Gut bacteria can make us fat 

Disturbances in the communication between the microbiota and the host can disrupt the barrier that protects the gut. This barrier is a physical shield formed of two layers of cells that protect us from pathogens entering our blood —spreading to the rest of the body.

Malfunctions in this barrier increase fat storage and insulin resistance that can later trigger obesity and diabetes.

Our diet affects gut bacteria 

Diet appears to play a significant role in shaping the microbiota. Having a healthy gut is very important to achieve overall health. Low ingestion of fiber, fruit, and vegetables is one of the common ways to disrupt it. The abuse of antibiotics can also be detrimental for the microbiota since they kill bacteria without distinguishing between good and bad bacteria. A proper diet ensures the right equilibrium of gut bacteria. 

In the last decade, gut health started to be relevant for nutrition and products like probiotics and prebiotics. Probiotics are beneficial living bacteria found in certain foods and supplements, while prebiotics are food for these bacteria that comes mainly from carbs. 

Since most of the studies used animals like mice, further research in humans is still needed. However, it’s evident that a healthy gut is correlated with our mental and overall health.  

References

  • Sochocka M, Donskow-Łysoniewska K, Diniz BS, Kurpas D, Brzozowska E, Leszek J. (2019).The Gut Microbiome Alterations and Inflammation-Driven Pathogenesis of Alzheimer’s Disease-a Critical Review. Mol Neurobiol 56(3):1841-1851. https://doi: 10.1007/s12035-018-1188-4
  • Kelly G. Jameson, Elaine Y. Hsiao. (2018). Linking the Gut Microbiota to a Brain Neurotransmitter. Trends in Neurosciences 41 (7), 413-414. https://doi.org/10.1016/j.tins.2018.04.001
  • Clarke, G., Grenham, S., Scully, P. et al. (2013). The microbiome-gut-brain axis during early life regulates the hippocampal serotonergic system in a sex-dependent manner. Mol Psychiatry 18, 666–673. https://doi.org/10.1038/mp.2012.77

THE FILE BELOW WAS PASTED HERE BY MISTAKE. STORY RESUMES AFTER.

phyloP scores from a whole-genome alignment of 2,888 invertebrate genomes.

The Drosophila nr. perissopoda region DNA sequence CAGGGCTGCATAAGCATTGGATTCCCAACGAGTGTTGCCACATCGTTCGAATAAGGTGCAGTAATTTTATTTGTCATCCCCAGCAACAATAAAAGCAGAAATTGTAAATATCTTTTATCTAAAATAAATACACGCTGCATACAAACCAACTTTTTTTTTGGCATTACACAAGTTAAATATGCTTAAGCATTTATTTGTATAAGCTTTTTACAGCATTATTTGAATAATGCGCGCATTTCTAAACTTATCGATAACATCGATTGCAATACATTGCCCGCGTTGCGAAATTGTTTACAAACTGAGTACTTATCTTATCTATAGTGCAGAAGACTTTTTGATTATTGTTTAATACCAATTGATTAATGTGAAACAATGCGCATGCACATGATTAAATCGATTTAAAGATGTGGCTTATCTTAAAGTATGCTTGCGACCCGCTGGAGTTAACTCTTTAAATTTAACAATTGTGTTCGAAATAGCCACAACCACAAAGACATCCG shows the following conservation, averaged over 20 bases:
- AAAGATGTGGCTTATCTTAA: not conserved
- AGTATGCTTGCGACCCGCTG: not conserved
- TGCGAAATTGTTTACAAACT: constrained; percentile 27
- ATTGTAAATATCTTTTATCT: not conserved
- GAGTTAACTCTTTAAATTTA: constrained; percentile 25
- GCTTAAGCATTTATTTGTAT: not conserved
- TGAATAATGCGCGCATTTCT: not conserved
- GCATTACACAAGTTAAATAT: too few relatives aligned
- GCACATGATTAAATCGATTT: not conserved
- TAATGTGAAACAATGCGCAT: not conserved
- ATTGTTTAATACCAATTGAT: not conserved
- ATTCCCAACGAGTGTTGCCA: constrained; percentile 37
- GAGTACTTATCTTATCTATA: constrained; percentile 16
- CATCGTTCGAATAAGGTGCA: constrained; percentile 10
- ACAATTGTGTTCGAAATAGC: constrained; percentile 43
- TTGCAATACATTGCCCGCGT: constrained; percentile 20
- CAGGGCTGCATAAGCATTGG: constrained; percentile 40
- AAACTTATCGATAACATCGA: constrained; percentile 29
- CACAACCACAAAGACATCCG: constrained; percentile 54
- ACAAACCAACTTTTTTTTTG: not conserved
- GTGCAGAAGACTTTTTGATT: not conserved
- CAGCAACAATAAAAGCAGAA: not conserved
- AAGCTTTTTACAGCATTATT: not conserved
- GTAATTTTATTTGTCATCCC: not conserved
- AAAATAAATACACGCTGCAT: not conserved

• González-Arancibia C, Urrutia-Piñones J, Illanes-González J, Martinez-Pinto J, Sotomayor-Zárate R, Julio-Pieper M, Bravo JA. (2019). Do your gut microbes affect your brain dopamine? Psychopharmacology (Berl) 236(5):1611-1622. https://doi: 10.1007/s00213-019-05265-5
  • Cryan JF, O’Riordan KJ, Cowan CSM, Sandhu KV, Bastiaanssen TFS, Boehme M, Codagnone MG, Cussotto S, Fulling C, Golubeva AV, Guzzetta KE, Jaggar M, Long-Smith CM, Lyte JM, Martin JA, Molinero-Perez A, Moloney G, Morelli E, Morillas E, O’Connor R, Cruz-Pereira JS, Peterson VL, Rea K, Ritz NL, Sherwin E, Spichak S, Teichman EM, van de Wouw M, Ventura-Silva AP, Wallace-Fitzsimons SE, Hyland N, Clarke G, Dinan TG. (2018). The Microbiota-Gut-Brain Axis. Physiol Rev., 99(4):1877-2013. https://doi: 10.1152/physrev.00018.
  • Quigley EMM. (2017). Microbiota-Brain-Gut Axis and Neurodegenerative Diseases. Curr Neurol Neurosci Rep. 17(12):94. https://doi:10.1007/s11910-017-0802-6
  • Stasi C, Sadalla S, Milani S. (2019). The Relationship Between the Serotonin Metabolism, Gut-Microbiota and the Gut-Brain Axis. Curr Drug Metab. 20(8):646-655. https://doi: 10.2174/1389200220666190725115503
  • Lee HS, Lobbestael E, Vermeire S, Sabino J, Cleynen I. (2021). Inflammatory bowel disease and Parkinson’s disease: common pathophysiological links. Gut. , 70(2):408-417. https://doi: 10.1136/gutjnl-2020-322429
  • Liu X, Cao S, Zhang X. (2015). Modulation of Gut Microbiota-Brain Axis by Probiotics, Prebiotics, and Diet. J Agric Food Chem. 16, 63(36):7885-95. https://doi: 10.1021/acs.jafc.5b0240

Header illustration by Smriti Srivastava.

I am passionate about Biology; nature always amazed me. I started my career in a very different field with a more ecological background. I did my degree at the Universidad del Comahue in Bariloche, Argentina, where I was born. Soon I realized I wanted to learn more about behavior and physiology and how genes could affect us in that sense. I moved to Buenos Aires and started my Ph.D. at the Instituto Leloir, Universidad de Buenos Aires, in the Behavioural genetics’ laboratory led by Fernanda Ceriani. There I worked with circadian rhythms using Drosophila melanogaster as a model organism.

Leave a Reply